MOVIE REVIEW: Disney's Maleficent starring Angelina Jolie

Maleficent explores the untold story of Disney's most iconic villain from the classic Sleeping Beauty and the elements of her betrayal that ultimately turn her pure heart to stone.


Behind every witch is a jerk that broke her heart, or so they say.


Maleficent is a spin-off based on the original 1959 Disney movie Sleeping Beauty. The classic fairy tale gets a reboot as the film narrates the untold history, and love story, of Sleeping Beauty’s villain.

Maleficent shows the backstory of the vindictive villain that led her to curse the King and Queen’s only daughter Aurora.


Unveiling the villain’s past reveals the reason behind her hatred in the original film. As a result, viewers become more understanding and feel sympathy for the anti-heroine.

Younger viewers might not be able to fully grasp whether Maleficent is truly bad or actually good. The constant battle between balancing light and dark scenes, and Maleficent’s shifts between her true nature and vengeful heart, can lead to confusion. But all these conflicts make the movie entertaining to watch.

Although the film is rated PG, kids might also have the tendency to get scared of Maleficent’s looks. In fact, it has been widely reported in Hollywood that the reason why Angelina Jolie’s daughter, Vivienne, was cast as the young version of Aurora is because other kids were too terrified of her. But Angelina does admit in an interview with Entertainment Weekly that older kids find her costume “cool.”

Angelina Jolie’s contoured cheekbones, pointed horns, yellow goat-like eyes, and all-black ensemble play a huge part in the film’s overall image. Angelina portrays Maleficent with elegance and power. She casts strong evil spells rather gracefully. Her snappy one-liners are also delivered with impact, providing comical relief despite the film’s dark tendencies.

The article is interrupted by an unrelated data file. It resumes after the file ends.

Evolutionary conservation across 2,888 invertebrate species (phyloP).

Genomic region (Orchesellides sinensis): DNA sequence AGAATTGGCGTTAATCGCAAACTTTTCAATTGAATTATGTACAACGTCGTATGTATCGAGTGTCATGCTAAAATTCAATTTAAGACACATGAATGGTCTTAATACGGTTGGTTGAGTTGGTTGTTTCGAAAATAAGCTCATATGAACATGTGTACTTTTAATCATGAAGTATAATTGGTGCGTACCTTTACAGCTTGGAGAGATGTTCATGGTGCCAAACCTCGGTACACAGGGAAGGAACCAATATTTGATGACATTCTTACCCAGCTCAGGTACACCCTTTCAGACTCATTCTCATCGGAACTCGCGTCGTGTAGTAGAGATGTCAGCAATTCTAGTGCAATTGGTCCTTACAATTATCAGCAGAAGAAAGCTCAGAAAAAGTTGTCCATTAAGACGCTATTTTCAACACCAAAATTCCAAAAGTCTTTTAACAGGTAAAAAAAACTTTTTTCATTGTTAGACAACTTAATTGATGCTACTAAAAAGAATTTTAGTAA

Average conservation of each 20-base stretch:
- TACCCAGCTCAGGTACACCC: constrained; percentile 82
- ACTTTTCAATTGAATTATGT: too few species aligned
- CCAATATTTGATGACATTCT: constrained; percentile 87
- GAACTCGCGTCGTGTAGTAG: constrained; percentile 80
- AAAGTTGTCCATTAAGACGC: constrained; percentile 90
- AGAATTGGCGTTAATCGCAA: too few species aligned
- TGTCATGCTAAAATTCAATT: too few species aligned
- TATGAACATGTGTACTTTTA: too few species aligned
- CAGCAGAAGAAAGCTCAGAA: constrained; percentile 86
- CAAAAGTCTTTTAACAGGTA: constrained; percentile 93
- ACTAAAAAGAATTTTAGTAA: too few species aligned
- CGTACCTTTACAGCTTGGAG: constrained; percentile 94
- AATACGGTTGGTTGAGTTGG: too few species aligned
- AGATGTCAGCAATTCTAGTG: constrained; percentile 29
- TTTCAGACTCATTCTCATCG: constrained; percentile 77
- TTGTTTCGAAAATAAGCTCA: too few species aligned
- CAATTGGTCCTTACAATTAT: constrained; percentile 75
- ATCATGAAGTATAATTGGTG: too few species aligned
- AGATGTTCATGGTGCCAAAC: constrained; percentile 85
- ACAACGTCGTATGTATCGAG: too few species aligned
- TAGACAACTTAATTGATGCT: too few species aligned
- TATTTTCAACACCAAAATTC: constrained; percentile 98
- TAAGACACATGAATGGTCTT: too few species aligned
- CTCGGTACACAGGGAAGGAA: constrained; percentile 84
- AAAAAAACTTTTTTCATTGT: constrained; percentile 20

Diaval, Maleficent’s rather handsome crow-turned-human, is played by actor Sam Rilev. He uplifts the film’s serious tone with his constant bickering with Maleficent, while still respecting her as his mistress. The actor maintained the crow’s loyal characteristics and cautious personality. Sam Rilev brings Maleficent’s faithful messenger to life and in human form, an eye-candy for ladies all throughout the film.

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As the spotlight focuses on the vicious, fierce, and dark characters, the story brightens up with the presence of the sweet and bubbly princess. Just like Anna from Frozen, and even Glinda from the musical play Wicked, Aurora is the Disney darling who now supports the improbable lead.

Elle Fanning shows off Aurora’s youthful charms, reminding the audience that she (and Aurora) is, after all, just 16 years old. She has a contagious smile that can be considered “fit for a princess.”

Maleficent also gives the original Sleeping Beauty characters a bit of a twist. Rather than the usual flat stereotyped characters—where evil is evil and good is good—in Maleficent, the characters are mostly three-dimensional. Innately good characters seek vengeance for injustice and greed can overpower a pure man’s heart.

Maleficent caters to loyal Disney fans who want to see the fairytale from a different perspective. The movie also boasts of impressive CGI and top-notch production values as well as an epic fight scene between fairies and mortals.

Robert Stromberg, the award-winning art director of Alice in Wonderland and Avatar, makes his directorial debut via Maleficent. This live-action fantasy film provides a balance between the original Disney story and the Grimm Brothers’ gothic feel.

In the end, Disney redefines the meaning of “true love” as it veers away from a plot that relies on a Prince Charming to solve all the problems.


Still, for all its mature themes, Maleficent is still a visually arresting film that appeals to the giddy Disney kid within all of us.


We're either looking for a modern day fairytale, or maybe just a continuation of what happened after “happily ever after.”



Ed's Note: The "PEP Review" section carries the views of individual reviewers, and does not necessarily reflect the views of the PEP editorial staff.

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